A currency may be defined as a unit of exchange, facilitating the transfer of goods and services. It is a form of money, where money is defined as a medium of exchange. A currency zone is a country or region in which a specific currency is the dominant medium of exchange. To facilitate trade between currency zones, there are exchange rates which are the prices at which currencies and the goods and services of individual currency zones can be exchanged against each other. Currencies can be classified as either floating currencies or fixed currencies based on their exchange rate  (Slovenian currency exchange rate) regime. In common usage, currency sometimes refers to only paper money, as in “coins and currency”, though this is misleading. Coins and paper money are both forms of currency.

Rank of Advanced Economies

Slovenian Currency

Today, Slovenia is a prosperous country and has achieved the rank of a mainstream modern postindustrial economy. It advanced to the rank of advanced economies in 2007. It benefits from a well-educated and productive workforce, and its political and economic institutions are vigorous and effective. Its 2008 GDP per capita is now 91% of the European Union average. Although Slovenia has taken a cautious and deliberate approach to economic management and reform, with a heavy emphasis on achieving consensus before proceeding, its overall record is one that of success.

Slovenia today is a developed country that enjoys prosperity and stability, as well as a GDP per capita at 88% of the EU27 average. The tolar was the currency of Slovenia from 1991 until the introduction of the euro on 1 January 2007. It was subdivided into 100 stotins or cents. The ISO 4217 currency code for the Slovenian Tolar was SIT.

About Tolar

The name tolar comes from Thaler and is cognate with a dollar. As Slovene is one of the few languages with a grammatical dual, the correct inflections of the word “tolar” are 2 Tarja for 2 SIT, but Tolarji for 3 or 4 SIT. For 5 SIT or more, the word Tolarjev, genitive plural of tolar, is used.

The tolar was introduced on 8 October 1991. It replaced the 1990 Convertible version of Yugoslav dinar at parity. On 28 June 2004, the tolar was pegged against the euro in the ERM II, the European Union exchange rate mechanism. All recalled banknotes can be exchanged at the central bank for the current issue.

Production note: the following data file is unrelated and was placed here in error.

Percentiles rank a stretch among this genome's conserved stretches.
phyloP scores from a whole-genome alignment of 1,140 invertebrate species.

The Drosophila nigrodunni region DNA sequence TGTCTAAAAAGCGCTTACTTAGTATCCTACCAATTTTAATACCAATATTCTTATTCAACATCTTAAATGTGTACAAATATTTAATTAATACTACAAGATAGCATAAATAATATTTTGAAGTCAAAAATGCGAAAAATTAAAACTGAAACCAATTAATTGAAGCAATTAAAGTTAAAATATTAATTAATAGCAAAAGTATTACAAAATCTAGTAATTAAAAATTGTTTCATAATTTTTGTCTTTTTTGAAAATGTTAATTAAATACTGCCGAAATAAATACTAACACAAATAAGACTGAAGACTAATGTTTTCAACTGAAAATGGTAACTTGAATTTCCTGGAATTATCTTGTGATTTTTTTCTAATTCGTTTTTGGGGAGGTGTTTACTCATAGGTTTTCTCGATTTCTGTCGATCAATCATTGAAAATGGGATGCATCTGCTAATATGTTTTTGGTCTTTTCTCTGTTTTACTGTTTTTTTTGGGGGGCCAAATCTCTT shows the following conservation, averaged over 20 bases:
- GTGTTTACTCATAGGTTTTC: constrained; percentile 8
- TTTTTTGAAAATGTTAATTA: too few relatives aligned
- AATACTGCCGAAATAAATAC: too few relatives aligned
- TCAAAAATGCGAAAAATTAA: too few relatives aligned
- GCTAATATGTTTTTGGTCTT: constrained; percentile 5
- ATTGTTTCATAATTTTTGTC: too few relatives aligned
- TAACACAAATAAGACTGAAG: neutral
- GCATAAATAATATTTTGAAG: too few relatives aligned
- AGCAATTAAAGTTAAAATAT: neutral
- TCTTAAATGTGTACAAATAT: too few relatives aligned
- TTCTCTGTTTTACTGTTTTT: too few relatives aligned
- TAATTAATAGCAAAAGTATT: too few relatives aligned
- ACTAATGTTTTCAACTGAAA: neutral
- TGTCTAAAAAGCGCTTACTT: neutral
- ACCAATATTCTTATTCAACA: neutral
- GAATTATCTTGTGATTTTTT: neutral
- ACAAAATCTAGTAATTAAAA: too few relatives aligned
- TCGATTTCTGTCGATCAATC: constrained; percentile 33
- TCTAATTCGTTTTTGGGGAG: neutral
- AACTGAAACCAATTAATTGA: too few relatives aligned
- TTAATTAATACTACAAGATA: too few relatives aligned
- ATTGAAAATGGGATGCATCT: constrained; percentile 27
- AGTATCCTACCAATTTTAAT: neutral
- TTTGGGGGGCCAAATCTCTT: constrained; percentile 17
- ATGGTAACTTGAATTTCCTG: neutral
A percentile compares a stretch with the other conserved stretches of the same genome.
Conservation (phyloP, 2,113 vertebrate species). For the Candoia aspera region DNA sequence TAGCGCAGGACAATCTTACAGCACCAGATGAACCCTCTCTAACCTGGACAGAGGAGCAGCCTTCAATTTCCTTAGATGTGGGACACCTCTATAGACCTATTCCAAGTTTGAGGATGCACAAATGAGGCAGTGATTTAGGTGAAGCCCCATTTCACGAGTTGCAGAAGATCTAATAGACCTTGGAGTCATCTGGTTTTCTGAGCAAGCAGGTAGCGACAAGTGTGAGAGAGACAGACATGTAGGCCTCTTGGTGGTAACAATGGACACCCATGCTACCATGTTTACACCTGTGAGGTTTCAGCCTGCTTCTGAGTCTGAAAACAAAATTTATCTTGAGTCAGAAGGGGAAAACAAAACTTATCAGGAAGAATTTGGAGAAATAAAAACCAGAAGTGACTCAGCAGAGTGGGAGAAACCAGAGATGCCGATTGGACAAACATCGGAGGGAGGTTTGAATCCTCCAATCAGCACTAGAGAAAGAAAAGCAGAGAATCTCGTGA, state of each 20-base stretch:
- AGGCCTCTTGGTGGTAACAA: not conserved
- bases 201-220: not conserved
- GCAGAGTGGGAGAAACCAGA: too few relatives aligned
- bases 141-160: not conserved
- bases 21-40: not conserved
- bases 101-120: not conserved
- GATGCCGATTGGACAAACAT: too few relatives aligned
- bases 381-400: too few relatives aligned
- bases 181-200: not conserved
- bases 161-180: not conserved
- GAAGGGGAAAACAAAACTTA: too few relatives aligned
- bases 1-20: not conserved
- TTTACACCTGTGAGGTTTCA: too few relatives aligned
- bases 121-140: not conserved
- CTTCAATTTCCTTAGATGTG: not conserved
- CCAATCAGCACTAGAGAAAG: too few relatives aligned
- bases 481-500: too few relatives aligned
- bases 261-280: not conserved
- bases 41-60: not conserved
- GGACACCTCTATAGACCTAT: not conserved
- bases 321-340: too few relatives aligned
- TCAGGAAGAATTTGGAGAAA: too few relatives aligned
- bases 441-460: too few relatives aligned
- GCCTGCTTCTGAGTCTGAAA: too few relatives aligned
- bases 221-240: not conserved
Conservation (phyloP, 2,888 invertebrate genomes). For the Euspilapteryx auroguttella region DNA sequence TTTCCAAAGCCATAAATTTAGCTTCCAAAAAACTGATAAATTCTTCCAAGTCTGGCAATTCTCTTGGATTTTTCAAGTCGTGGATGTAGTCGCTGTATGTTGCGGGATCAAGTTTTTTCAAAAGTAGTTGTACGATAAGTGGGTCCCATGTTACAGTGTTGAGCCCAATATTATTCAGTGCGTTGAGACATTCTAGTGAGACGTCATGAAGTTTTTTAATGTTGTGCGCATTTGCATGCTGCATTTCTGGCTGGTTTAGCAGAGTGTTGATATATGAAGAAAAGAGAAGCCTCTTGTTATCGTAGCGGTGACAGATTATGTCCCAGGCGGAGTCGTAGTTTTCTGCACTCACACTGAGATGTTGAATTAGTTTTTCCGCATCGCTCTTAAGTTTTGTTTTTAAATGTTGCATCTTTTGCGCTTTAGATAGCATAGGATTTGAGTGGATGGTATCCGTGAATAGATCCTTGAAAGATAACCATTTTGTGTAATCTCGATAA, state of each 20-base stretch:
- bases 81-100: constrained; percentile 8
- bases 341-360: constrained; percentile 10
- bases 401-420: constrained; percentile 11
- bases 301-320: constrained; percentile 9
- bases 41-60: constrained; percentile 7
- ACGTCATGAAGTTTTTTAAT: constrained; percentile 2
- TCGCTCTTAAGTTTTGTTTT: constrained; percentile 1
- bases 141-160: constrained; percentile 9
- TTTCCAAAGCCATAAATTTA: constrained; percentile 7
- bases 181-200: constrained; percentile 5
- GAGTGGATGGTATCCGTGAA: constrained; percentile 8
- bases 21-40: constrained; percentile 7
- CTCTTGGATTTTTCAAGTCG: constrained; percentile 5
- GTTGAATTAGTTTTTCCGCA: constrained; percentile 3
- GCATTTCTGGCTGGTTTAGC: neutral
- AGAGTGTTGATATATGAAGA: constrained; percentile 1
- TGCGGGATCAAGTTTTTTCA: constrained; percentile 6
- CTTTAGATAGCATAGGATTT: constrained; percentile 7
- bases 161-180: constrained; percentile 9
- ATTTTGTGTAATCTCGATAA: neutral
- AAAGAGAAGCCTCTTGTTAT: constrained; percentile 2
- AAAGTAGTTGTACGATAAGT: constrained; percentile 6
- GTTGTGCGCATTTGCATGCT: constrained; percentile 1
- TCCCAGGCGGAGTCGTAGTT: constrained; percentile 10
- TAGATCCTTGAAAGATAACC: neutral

The timescale for conversion from the tolar to the euro operated differently from the first wave of European Monetary Union (EMU). The permanent euro or tolar conversion rate was finalized on 11 July 2006 at 239.640 tolars per euro. During the first wave of EMU, this period was only a day as the conversion rates were fixed on 31 December 1998 and euro non-cash payments were possible from 1 January 1999. Also unlike the first wave of EMU which had a three year transition period between 1999-2001, there was no transition period when non-cash payments could be made in both tolar and euro. The tolar was used for all transactions cash as well as non-cash until 31 December 2006 and the euro must be used for all payments cash as well as non-cash from 1 January 2007. However, as with the first wave of EMU, cash payments with the tolar could continue until 14 January 2007, but a change had to be given in euro.


In 1992, coins were introduced in denominations of 10, 20 and 50 Stotinov that is 10, 20 and 50 statins, 1 tolar, 2 Tolarja and 5 Tolarjev or 2 and 5 Tolars. 10Tolarjev or 10 tolars coins were added in 2000, followed by 20 and 50 Tolarjev or 20 and 50 tolars in 2003. The obverse designs all show the denomination, with animals native to Slovenia on the reverses.

The first banknotes were provisional payment notes issued on 8 October 1991, in denominations of 0.50, 1, 2, 5, 10, 50, 100, 200, 500, 1000 and 5000 Tolarjev. These notes all feature a bee on the obverse and Triglav, the tallest mountain in Slovenia, on the reverse. In 1992, the Bank of Slovenia introduced the following banknotes, all of which feature notable Slovenes. The reproduction of Slovenian currency is regulated by the National Bank of Slovenia.

On 1 January 2007, the tolar was supplanted by the euro. Slovenia issues its own euro coins, like all other nations in the Eurozone.